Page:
The buckets will be 10.5 metres in diameter and along with their foundations will be constructed in Newcastle, UK.

During installation, water will be pumped out of the buckets, thus creating a pressure difference that forces the buckets into the seabed. In principle, piledrivers are replaced by water pumps.

After the water is pumped out of the suction buckets, they sink in to the sea bed sediment. For decommissioning, water is pumped back in to retrieve the entire structure.

Credit: Vattenfall

The offshore construction for this project will star at the end of this year, at Vattenfall’s European Offshore Wind Deployment Centre (EOWDC) in Aberdeen Bay.

In addition to the suction bucket foundations and the turbines, the project is will incorporate a voltage of 66 kilovolt inter-array and export cabling, rather than the traditional 33 kilovolt.  This will reduce power losses and installation costs and also result in copper savings.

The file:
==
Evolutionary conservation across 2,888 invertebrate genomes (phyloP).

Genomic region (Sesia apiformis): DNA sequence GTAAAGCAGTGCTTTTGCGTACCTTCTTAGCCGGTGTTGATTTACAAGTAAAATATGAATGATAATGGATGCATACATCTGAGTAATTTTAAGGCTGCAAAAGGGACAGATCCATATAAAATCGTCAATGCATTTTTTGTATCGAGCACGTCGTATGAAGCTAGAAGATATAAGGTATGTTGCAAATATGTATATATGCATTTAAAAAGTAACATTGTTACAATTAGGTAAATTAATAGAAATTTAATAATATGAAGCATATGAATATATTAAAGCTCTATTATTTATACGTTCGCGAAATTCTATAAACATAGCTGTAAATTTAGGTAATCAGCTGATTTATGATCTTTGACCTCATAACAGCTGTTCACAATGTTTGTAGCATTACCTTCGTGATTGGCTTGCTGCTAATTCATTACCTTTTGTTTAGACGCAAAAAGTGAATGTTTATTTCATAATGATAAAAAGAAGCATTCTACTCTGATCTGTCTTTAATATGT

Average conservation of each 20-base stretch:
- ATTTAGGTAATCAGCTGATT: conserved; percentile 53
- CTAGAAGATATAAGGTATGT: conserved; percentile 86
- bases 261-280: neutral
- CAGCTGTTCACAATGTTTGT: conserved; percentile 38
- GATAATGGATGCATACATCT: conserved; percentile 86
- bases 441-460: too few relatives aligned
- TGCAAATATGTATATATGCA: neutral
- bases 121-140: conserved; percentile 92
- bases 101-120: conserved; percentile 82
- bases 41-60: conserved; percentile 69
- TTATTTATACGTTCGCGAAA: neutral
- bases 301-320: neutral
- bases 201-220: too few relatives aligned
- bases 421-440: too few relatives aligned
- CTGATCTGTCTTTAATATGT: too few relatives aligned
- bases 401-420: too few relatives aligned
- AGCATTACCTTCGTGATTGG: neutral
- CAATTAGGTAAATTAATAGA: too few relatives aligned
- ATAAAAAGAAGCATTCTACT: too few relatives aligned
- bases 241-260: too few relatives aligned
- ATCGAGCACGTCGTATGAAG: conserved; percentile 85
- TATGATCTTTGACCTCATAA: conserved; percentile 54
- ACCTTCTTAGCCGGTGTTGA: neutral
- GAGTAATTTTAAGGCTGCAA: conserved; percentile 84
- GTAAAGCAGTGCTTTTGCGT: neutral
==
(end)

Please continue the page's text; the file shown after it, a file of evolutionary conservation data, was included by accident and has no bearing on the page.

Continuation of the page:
The overall capacity of the European Offshore Wind Deployment Centre (EOWDC) will be at 92.4 MW, after its completion in September 2018

“The seabed conditions in Aberdeen Bay are ideal for this foundation concept and as Scotland is known for its whales and dolphins, we will minimize the sound impact on these animals. Also, reducing the noise from pile driving is expensive, an investment that is not needed with this technology. We also reduce disturbance for people living in nearby villages at the coast. Last but not least, when the wind farm’s life has come to an end, the decommissioning process is just a reversal of the installation process – you simply pump the water back in and retrieve the entire structure,” says Adam Ezzamel, project leader for the European Offshore Wind Deployment Centre.